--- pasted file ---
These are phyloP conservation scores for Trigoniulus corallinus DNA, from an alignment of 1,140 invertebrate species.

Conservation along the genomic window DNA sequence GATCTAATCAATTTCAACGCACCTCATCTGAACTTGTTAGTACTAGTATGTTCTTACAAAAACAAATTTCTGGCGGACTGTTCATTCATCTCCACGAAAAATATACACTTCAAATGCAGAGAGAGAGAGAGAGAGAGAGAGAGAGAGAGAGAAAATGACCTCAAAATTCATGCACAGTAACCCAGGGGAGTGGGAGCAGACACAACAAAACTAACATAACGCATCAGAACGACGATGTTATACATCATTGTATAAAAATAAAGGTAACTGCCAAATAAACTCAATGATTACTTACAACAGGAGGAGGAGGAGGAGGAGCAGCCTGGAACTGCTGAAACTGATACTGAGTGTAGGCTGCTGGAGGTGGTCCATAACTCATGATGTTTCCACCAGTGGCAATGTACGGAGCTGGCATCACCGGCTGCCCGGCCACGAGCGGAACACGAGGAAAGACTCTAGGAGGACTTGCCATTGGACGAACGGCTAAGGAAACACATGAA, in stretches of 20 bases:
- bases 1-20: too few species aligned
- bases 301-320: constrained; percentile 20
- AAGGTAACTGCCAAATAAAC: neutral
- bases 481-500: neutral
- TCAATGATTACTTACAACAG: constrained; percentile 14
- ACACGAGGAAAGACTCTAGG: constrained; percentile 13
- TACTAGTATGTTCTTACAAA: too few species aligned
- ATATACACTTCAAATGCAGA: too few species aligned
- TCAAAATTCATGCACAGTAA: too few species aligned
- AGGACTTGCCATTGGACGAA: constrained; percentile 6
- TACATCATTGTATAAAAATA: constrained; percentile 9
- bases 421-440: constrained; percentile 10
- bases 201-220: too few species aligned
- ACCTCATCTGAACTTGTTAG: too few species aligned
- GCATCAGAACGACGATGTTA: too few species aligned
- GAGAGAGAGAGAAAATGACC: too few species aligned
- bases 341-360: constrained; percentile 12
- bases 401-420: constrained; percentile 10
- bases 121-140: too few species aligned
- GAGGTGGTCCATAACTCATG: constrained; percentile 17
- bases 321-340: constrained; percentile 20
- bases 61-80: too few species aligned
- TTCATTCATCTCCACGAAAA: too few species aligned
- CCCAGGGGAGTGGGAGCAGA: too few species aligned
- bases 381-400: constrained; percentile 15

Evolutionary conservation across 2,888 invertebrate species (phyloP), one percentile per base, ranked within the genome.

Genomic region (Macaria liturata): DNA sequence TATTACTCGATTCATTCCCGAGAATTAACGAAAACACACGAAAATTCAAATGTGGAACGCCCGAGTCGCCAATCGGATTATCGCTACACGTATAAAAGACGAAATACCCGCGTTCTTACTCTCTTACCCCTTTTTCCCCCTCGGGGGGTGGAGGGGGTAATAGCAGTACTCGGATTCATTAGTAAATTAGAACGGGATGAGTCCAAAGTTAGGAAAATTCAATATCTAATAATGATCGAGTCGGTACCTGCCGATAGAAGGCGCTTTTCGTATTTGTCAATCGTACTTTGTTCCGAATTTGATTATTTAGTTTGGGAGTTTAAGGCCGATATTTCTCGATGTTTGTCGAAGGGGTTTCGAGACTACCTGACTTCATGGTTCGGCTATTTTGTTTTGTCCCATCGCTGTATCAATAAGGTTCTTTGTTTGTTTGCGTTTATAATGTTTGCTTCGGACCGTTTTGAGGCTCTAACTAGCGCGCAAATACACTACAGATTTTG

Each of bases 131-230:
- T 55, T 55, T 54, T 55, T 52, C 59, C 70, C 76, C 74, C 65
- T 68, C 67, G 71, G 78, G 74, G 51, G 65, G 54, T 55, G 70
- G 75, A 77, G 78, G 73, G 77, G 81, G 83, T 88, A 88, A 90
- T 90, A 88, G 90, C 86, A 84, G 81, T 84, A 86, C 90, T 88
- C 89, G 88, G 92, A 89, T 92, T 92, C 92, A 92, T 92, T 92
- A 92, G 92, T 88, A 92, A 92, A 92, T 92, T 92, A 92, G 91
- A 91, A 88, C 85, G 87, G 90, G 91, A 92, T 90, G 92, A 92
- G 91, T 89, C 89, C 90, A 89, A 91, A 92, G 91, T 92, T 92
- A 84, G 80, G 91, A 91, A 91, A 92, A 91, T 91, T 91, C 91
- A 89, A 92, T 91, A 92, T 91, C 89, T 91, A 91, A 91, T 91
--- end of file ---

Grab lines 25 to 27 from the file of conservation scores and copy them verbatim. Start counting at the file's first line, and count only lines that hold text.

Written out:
- TTCATTCATCTCCACGAAAA: too few species aligned
- CCCAGGGGAGTGGGAGCAGA: too few species aligned
- bases 381-400: constrained; percentile 15